Ideas and Action for a Better India
Rag pickers or kabadiwallas play a very important role in the environmental sustainability of our country. They are informal workers or rather invisible workers who perform a very important job, waste segregation. All the waste that we generate at home most typically goes into one garbage bin. This household waste is collected daily by the neighbourhood waste collector who is appointed by the building or resident welfare association. All the accumulated waste is then collected from the neighbourhood by the municipality in a van and taken to a landfill for disposal by burning or dumping. For the wont of time or the lack of it, most of the waste goes for disposal without being segregated. But, do we realise that there might be value in this waste? Most research studies show that at least 60% of household waste is recyclable! The rag pickers work on the principle of “maximum recycling, minimum waste”. They find value in waste. They retrieve the “useful waste” from discarded waste and recycle it either by converting them into raw material or by selling it to traders. They are not officially employed or recognised by the municipality, but they earn by selling the recyclable material from the garbage. But these rag pickers have a raw deal in sorting out the garbage because they have deal with unsorted waste which might have shards of glass or metal or other sharp objects. This is a health hazard for the rag pickers most of whom are women and children.
India, more specifically Mumbai, can benefit immensely from the rag pickers’ services. In Mumbai, there is no strict enforcement of waste segregation into wet and dry waste even though the municipality’s laws advocate that. This is where the rag pickers can help by becoming an intermediary in transporting household waste and segregating it. Let’s take the example of the Zabbaleen community in Cairo who have been performing this process of segregation for more than 80 years. They collect waste from every household in the neighbourhood, take it home on donkey back and segregate the waste to finally sort out the organic, recyclable and non-recyclable waste. The organic waste is fed to pigs and the inorganic recyclable waste is again sorted into 16 types. Each Zabbaleen collects a nominal fee from each household that he is serving. The Zabbaleen also earn by selling the recyclable waste to small scale industries or they make raw material/handicrafts from the recyclable waste like paper, plastic, wood, metal or glass. Zabbaleen is the only rag picker community in the world who have the know-how as to how to segregate and recycle waste. Some of them even have small scale industries equipped with proper machinery for recycling waste and making handicrafts. But the Zabbaleen, like our kabadiwallas were unorganised. They faced severe threat to their livelihood during natural calamities like the swine flu when their pigs were culled for hygiene purposes. Government initiatives like the privatization of solid waste management took a toll on these workers as they were unable to match up with the modern infrastructure. In turn, the private waste collection companies faced the issue of inaccessibility. Their trucks were not able to reach narrow lanes/streets and the waste bins were placed far from residential areas so waste started piling up on the streets. Thus, the services of the Zabbaleen proved indispensable in the door-to-door collection and transportation of waste.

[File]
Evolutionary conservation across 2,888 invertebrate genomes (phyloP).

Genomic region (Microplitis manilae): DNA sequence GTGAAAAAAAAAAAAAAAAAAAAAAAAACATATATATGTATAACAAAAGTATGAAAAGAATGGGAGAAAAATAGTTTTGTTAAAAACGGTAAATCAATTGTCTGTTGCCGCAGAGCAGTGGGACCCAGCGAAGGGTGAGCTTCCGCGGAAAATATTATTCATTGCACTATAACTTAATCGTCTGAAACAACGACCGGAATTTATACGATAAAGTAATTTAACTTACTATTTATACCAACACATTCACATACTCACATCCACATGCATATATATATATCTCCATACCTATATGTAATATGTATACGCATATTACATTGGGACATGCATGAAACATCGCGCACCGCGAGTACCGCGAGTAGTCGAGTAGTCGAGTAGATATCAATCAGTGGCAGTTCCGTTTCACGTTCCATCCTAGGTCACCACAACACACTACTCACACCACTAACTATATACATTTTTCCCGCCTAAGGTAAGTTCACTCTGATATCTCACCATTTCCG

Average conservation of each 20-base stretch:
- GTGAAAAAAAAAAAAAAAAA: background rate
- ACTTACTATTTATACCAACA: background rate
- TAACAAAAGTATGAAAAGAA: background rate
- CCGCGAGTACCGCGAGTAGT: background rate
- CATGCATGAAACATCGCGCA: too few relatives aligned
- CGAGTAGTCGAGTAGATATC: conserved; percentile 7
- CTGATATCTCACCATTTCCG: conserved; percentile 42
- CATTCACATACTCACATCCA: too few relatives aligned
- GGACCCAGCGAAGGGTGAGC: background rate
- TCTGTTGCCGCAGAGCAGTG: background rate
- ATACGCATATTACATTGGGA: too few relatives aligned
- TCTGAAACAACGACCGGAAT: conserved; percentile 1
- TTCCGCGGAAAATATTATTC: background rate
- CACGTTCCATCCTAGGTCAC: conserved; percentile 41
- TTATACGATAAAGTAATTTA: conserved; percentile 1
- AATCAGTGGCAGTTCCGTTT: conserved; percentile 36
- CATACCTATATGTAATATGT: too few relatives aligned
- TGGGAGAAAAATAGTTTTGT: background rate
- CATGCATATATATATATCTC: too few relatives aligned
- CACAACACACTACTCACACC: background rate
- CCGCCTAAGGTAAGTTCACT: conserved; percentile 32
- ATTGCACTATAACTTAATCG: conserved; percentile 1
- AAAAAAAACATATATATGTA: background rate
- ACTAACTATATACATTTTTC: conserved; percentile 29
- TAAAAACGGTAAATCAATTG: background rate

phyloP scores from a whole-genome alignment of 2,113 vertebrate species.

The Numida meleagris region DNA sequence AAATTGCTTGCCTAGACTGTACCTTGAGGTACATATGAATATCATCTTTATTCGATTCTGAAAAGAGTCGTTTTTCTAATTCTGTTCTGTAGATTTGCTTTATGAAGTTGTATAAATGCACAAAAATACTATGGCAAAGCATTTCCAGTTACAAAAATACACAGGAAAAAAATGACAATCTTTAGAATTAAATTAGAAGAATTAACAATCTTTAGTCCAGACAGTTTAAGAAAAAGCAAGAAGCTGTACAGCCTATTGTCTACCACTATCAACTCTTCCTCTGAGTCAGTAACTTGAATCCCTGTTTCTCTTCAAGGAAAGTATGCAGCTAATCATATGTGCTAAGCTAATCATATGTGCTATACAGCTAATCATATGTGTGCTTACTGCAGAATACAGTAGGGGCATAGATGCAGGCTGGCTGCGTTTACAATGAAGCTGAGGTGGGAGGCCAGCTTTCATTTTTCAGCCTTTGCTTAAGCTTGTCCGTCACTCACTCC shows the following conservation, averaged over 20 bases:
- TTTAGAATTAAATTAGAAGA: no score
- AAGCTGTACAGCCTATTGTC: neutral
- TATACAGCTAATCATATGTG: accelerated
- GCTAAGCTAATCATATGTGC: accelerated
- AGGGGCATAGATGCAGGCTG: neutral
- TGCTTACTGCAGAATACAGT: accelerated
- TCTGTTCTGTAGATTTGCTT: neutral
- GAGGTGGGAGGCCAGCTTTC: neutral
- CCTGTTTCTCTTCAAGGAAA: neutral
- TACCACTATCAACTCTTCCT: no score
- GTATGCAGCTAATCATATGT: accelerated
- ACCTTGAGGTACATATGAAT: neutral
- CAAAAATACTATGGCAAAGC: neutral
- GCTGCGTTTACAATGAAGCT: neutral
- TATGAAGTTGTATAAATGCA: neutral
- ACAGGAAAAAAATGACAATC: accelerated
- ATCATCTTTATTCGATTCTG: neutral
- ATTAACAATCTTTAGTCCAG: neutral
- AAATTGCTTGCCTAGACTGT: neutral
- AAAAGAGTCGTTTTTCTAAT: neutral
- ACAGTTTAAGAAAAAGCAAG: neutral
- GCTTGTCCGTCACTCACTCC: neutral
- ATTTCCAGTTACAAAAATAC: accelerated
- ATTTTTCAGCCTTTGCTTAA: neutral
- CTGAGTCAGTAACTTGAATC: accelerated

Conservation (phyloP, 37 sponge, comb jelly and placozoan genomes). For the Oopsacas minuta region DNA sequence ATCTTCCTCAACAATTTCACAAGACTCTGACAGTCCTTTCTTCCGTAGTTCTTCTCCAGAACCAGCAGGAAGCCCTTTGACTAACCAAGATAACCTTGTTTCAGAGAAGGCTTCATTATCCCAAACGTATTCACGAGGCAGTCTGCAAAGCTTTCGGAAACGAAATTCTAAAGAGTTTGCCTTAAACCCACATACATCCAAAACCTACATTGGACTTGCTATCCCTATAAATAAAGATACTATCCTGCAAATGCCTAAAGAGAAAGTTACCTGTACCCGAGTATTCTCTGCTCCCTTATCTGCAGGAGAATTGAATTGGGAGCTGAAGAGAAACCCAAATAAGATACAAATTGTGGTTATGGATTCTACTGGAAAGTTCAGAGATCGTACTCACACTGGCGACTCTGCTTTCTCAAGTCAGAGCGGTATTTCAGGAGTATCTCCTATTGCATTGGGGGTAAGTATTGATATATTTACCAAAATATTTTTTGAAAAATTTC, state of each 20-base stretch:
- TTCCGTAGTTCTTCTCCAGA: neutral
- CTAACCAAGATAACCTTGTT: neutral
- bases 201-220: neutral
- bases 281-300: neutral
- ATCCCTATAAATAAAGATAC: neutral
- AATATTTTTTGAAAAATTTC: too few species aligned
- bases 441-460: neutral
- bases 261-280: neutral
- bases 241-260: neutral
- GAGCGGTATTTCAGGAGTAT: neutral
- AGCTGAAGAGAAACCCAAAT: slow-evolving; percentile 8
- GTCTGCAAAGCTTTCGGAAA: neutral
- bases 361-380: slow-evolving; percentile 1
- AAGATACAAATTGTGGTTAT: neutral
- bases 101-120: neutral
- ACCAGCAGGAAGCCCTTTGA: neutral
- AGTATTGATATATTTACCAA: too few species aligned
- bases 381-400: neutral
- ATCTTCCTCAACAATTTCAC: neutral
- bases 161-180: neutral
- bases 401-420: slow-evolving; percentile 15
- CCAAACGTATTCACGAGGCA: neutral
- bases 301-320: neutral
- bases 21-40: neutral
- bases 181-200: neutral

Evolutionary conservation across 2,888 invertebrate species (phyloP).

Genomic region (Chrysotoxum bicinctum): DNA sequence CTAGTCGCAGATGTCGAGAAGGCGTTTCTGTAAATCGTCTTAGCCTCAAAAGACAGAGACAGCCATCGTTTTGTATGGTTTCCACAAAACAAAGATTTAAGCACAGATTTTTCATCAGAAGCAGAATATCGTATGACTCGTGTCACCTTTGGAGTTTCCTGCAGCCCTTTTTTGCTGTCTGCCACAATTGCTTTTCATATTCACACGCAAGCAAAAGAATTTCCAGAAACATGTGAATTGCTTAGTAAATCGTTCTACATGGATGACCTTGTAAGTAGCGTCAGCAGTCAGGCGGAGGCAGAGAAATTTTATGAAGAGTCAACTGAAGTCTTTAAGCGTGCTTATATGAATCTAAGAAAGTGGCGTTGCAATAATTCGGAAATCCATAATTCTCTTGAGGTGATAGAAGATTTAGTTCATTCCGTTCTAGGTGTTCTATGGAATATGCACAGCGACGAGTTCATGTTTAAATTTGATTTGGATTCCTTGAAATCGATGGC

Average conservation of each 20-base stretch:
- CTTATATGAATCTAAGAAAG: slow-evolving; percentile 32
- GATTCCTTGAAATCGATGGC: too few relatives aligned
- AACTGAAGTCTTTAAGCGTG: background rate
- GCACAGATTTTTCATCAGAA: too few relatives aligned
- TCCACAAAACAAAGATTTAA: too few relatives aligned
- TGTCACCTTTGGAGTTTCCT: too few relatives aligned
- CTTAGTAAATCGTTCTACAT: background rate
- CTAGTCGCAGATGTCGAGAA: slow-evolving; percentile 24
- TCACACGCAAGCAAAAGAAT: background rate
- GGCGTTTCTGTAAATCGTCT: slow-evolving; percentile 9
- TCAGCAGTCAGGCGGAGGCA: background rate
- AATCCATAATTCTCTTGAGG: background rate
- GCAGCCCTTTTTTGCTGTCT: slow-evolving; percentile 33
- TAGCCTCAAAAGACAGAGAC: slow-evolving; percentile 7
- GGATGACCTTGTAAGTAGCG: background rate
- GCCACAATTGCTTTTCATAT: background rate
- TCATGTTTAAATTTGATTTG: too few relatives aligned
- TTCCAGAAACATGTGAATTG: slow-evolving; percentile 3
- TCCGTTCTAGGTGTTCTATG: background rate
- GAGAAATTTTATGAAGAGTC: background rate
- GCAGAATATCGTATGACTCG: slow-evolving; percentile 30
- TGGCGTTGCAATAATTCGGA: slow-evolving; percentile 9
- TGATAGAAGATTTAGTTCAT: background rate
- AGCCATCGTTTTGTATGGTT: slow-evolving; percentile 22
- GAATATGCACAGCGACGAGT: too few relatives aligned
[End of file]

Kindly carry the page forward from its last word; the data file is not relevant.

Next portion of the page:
The case of the rag pickers (be it the kabadiwallas or the Zabbaleen) raises a few burning questions that need to be addressed: